Chicago’s woes are over-hyped
For a sense of what is thriving in Chicago, it is worth visiting the offices of Hazel Technologies, a firm based in Fulton Market, about a mile west of the city’s downtown Loop. Across most of one full floor of a fancy new office building, the usual desks and cubicles have been replaced by a laboratory. Around three dozen scientists use it to design prototypes of packets of chemicals that help keep fruit and vegetables fresh by controlling the creation of ethylene, a gas that induces ripening. On another floor, commercial staff sell the chemicals to clients all over the world. Hazel, founded in 2015 by three phd students at Northwestern University, in the northern suburbs, has grown in the past few years to over 100 employees. In 2021 it raised $70m in venture financing, and it now works in a dozen countries.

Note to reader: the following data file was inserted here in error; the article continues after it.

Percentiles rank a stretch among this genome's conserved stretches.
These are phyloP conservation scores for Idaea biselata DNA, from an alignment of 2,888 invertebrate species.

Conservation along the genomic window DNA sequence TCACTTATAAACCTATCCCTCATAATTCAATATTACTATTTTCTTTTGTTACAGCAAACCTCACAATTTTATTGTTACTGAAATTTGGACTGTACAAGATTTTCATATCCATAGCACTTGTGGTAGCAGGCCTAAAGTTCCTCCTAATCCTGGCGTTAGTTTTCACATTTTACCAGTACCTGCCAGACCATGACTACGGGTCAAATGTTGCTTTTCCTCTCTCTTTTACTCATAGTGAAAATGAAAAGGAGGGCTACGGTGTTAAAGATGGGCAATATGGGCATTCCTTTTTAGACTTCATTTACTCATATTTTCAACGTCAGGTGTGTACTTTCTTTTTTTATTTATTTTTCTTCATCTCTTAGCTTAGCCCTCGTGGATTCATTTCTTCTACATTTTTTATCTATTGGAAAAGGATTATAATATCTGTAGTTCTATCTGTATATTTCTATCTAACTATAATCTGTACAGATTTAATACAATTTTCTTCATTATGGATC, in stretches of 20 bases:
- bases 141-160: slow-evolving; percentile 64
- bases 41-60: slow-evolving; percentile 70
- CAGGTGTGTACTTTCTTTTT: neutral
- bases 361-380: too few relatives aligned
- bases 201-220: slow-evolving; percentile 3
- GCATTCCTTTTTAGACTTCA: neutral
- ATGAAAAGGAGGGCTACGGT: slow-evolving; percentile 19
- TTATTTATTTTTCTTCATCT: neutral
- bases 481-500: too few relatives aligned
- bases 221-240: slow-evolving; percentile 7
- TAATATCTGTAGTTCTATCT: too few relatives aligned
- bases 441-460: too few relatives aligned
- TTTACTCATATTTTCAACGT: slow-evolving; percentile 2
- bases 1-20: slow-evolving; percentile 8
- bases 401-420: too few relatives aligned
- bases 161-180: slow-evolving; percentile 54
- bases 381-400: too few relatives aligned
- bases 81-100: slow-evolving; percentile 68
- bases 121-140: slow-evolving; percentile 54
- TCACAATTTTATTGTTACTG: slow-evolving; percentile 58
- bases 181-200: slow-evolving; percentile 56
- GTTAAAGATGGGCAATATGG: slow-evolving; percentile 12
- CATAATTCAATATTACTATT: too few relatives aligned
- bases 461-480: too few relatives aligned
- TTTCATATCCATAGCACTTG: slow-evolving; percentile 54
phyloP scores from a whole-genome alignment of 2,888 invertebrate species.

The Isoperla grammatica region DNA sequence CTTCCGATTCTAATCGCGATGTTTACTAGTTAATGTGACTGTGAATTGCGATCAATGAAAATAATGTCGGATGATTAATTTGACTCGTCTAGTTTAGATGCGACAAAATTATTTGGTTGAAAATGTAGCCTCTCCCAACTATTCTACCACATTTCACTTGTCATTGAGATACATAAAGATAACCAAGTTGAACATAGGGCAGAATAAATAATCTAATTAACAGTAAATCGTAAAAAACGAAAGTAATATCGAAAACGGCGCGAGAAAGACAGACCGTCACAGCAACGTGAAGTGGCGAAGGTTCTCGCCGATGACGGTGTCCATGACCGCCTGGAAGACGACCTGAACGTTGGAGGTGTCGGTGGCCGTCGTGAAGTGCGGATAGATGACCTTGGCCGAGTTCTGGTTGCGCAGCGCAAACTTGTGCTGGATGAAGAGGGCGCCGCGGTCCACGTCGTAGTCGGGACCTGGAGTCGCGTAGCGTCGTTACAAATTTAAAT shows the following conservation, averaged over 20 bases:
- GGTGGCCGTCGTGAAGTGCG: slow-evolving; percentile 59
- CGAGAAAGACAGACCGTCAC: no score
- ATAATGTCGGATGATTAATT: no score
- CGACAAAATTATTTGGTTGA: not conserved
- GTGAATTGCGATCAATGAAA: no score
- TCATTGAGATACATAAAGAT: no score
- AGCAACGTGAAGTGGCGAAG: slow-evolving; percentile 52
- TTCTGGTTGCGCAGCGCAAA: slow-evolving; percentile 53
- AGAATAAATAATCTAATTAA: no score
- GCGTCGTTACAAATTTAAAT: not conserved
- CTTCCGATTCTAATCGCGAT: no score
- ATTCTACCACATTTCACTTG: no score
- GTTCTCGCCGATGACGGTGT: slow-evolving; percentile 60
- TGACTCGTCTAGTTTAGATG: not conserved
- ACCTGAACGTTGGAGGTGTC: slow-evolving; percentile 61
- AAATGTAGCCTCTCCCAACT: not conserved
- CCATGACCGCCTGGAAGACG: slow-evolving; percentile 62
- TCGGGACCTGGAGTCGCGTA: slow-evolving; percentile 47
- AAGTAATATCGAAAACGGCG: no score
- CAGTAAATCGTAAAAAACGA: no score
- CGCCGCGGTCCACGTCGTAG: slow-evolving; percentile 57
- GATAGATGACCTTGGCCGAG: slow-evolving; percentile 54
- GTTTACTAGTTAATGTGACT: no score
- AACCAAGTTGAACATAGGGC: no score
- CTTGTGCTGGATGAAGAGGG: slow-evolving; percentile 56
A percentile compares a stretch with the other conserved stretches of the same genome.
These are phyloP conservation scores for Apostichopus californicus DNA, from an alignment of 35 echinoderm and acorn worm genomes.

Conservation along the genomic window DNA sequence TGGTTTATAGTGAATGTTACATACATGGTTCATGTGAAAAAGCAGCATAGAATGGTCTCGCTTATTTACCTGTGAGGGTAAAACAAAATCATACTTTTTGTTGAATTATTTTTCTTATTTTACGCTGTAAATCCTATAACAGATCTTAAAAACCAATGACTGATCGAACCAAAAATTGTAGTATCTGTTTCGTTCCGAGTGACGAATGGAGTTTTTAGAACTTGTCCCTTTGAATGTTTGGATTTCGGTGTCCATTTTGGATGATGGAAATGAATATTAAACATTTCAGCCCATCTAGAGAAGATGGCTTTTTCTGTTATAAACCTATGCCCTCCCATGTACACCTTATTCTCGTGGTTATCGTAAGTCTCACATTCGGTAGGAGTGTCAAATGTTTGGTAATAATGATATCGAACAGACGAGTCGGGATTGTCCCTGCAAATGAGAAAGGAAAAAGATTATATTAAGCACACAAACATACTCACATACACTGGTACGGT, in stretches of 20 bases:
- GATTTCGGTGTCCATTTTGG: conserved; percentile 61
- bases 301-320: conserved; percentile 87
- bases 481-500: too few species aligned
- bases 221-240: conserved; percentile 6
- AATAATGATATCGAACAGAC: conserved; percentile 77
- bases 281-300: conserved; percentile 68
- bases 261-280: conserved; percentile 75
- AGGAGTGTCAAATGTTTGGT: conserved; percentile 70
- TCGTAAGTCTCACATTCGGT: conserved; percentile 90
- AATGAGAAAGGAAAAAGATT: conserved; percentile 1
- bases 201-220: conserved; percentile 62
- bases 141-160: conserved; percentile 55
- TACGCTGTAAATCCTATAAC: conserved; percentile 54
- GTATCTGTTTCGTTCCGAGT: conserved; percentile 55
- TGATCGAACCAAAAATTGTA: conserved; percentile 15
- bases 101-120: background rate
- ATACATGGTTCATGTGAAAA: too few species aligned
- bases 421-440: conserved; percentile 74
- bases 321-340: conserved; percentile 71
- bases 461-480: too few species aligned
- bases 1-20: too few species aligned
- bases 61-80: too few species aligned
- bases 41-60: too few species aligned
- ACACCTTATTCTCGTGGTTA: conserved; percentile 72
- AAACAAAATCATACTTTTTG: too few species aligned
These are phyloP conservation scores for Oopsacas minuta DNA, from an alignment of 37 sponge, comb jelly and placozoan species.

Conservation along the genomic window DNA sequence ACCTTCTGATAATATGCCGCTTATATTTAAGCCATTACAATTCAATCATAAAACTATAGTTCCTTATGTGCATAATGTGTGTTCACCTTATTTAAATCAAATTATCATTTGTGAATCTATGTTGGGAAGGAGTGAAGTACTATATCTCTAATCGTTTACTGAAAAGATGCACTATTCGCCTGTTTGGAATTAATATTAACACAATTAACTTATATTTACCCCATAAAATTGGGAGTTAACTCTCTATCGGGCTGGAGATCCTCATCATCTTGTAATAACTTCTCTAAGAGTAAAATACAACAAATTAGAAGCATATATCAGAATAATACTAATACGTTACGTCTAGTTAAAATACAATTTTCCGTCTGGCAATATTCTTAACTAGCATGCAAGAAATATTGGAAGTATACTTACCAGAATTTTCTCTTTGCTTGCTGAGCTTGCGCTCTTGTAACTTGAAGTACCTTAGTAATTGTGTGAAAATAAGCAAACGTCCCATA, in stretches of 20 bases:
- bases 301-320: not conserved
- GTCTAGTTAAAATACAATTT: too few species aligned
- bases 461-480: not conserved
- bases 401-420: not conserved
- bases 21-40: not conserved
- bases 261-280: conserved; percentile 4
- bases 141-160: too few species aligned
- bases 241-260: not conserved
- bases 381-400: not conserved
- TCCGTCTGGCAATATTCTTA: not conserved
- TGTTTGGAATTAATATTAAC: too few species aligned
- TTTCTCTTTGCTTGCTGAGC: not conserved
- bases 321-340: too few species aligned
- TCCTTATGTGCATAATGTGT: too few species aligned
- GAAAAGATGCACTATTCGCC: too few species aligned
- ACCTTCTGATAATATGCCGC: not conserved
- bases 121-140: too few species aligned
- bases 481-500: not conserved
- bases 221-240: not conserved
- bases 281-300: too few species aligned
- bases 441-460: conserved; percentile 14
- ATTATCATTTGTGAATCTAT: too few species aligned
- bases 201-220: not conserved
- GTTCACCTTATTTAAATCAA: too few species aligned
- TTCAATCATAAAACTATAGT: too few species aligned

Few Chicagoans have heard of Hazel—even the city’s bigwigs are barely aware of it. And yet the West Loop district, where Fulton Market is, is bustling with new firms like this, quietly doing lucrative things. The workers they are hiring are filling up not only offices but also dozens of new apartment buildings. And more are coming. Across the street from Hazel’s offices, cranes are already working on turning what is currently a patch of wasteland into yet another shiny tower of glass and steel. Patrick Flynn, the firm’s co-founder, says even he is bemused by the pace of change around him. When he was a teenager in Chicago in the late 1990s, this far west of the Loop was an area you would be careful walking in at night at weekends, he says. Nowadays, the neighbourhood is so trendy it even has a branch of Soho House, an expensive London members’ club that reliably opens up anywhere in the world seen as hip by management consultants.
Read more at The Economist.